A third of migrant workers on UK fishing boats work 20-hour shifts and 35% report regular physical violence, according to new research that finds rampant exploitation and abuse on British ships.
“It is not possible to leave because I am not allowed to get off the ship to ask for help,” a migrant worker told researchers at the University of Nottingham Law Laboratory, which focuses on modern slavery. They found that fishermen reported working excessive hours, with few breaks, at an average wage of £3.51 per hour.
Interviews with migrant workers on fishing boats across the UK revealed experiences of racism and many accounts of “extreme violence”, including two reported incidents of graphic and sexual violence, he said.
Workers from the Philippines, Indonesia, Ghana, Sri Lanka and India are recruited into the UK fishing industry on “transit visas,” a loophole that “legalizes their exploitation,” according to the report, Letting Exploitation Off the Hook. Seafarers’ transit visas are intended to allow crew to join ships leaving UK ports for international waters, such as a container ship to China, for example.
These visas bind workers to a single employer. This leaves them dependent on ship captains for their working and living conditions, such as access to food and other essentials, and prevents them from changing jobs. So the workers can potentially be abused and controlled by dishonest shipowners.
In a separate report published this week, the International Transport Workers Federation (ITF) outlined its own findings on the use of transit visas, suggesting it was leading to “systematic” labor exploitation of migrants on UK ships. . He called for the closure of the loophole that allows visas to be used on fishing boats.
Dr. Jessica Sparks, Associate Director of the Rights Lab and author of the report, said: “Exploitative practices are widespread and endemic on ships. Long hours for low wages are endemic. It is well known that migrants can be paid less.”
Interviews with migrant workers revealed “traumatic” experiences of physical violence and racism, he said. “There were very traumatic reports of being physically beaten by captains. Most migrants reported being discriminated against, especially Ghanaians, [and] racial slurs while the captains beat them. The amount of physical violence surprised me.”
The report also found evidence of forced or compulsory labor among migrant workers in the UK fishing industry.
One worker told investigators that “it is not possible to leave because I am not allowed to get off the ship to ask for help”, adding: “There is no way to contact anyone. The captain keeps my phone and when he gives it to me he monitors my calls.”
Sparks interviewed 16 migrant workers and surveyed 166 registered boat crews in England, Northern Ireland, Scotland and Wales.
More than 60% of the migrant fishermen interviewed reported having heard or seen their co-workers being threatened or abused, either physically, sexually or psychologically. Around 75% said they felt discriminated against by their captain. One in three said they are unlikely to leave their job due to debt.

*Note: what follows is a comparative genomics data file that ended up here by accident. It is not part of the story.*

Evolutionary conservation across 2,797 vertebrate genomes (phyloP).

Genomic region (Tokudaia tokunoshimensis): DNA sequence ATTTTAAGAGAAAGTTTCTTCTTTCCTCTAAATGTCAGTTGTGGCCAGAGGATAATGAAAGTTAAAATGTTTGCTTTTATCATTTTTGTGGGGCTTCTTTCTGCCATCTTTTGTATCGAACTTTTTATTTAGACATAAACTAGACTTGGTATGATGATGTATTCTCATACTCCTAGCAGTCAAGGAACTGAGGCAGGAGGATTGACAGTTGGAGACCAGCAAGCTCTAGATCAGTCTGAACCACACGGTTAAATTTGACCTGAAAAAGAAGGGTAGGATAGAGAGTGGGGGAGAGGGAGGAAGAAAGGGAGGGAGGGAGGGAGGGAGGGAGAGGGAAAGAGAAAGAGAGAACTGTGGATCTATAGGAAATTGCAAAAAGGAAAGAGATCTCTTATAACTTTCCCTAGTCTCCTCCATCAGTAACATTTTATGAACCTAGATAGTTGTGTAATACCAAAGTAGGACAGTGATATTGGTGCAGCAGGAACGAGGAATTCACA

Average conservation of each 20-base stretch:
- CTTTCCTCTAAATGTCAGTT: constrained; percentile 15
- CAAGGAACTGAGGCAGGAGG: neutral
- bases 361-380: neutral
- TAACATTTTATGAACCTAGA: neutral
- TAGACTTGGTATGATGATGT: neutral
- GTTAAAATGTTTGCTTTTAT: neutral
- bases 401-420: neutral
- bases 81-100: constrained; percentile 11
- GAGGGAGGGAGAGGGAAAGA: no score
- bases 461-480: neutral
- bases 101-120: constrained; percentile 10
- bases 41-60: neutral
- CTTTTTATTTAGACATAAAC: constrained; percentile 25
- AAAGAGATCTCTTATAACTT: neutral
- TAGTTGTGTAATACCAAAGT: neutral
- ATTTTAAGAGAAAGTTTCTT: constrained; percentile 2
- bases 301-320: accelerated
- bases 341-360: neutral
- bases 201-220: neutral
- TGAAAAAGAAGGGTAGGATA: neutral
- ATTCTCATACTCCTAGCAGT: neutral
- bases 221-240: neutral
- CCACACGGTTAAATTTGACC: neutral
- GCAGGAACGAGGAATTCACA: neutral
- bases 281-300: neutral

The report found that migrant workers did not know whom to trust, with more than 60% saying they would never report a complaint for fear of retaliation, either against themselves or their blacklisted families. Many had debts with employment agencies.
The report also contrasted the situation of migrant workers, who were poorly paid on a fixed salary, with local crews, who were paid a “crew share,” a percentage of the value of fish landed or Profits.
“The industry is engaged in a race to the bottom to reduce crew wages to maximize profitability,” he said. “These practices also have the potential to sow division between migrant and national fishermen.”
The UK relies on fishermen from non-EU countries such as the Philippines, Ghana and Indonesia, but people from these countries do not have an automatic legal right to work in the UK. Fishing vessel owners apply for transit visas on the basis that their vessel operates “wholly or principally” outside UK territorial waters, defined as more than 12 nautical miles from the coast.
Migrant fishermen using those visas must work the “majority” of their time beyond territorial waters, and have no legal authority to “enter” the UK when they return to port. As a result, they are forced to live on board the boats for up to a year, even though accommodation on fishing boats is generally not suitable for long stays.
The ITF said the current transit visa scheme created a “two-tier” labor system on board UK ships and the misuse of the visa scheme had become a tool to smuggle Ghanaians and Filipinos from the United Kingdom to the Republic of Ireland.
In response to the findings, the Fishermen’s Welfare Alliance, made up of national fisheries federations in the UK, welcomed the ITF’s findings that the transit worker visa was not fit for purpose, saying it did not meet the requirements of a modern fishing industry. Parts of the industry that employed non-British fishermen through the transit visa system had long lobbied the government for improvement, including recognizing fishermen as skilled workers, she said.
The FWA said it was still studying the University of Nottingham report, but added: “On first reading, it contains much that is not recognized by fishing industry representatives and is not representative of the situation across the UK, as claimed.” the report itself.
“As representatives of the industry, we deplore and condemn bad practices and mistreatment or unfair treatment of crew members, regardless of their nationality or immigration status.”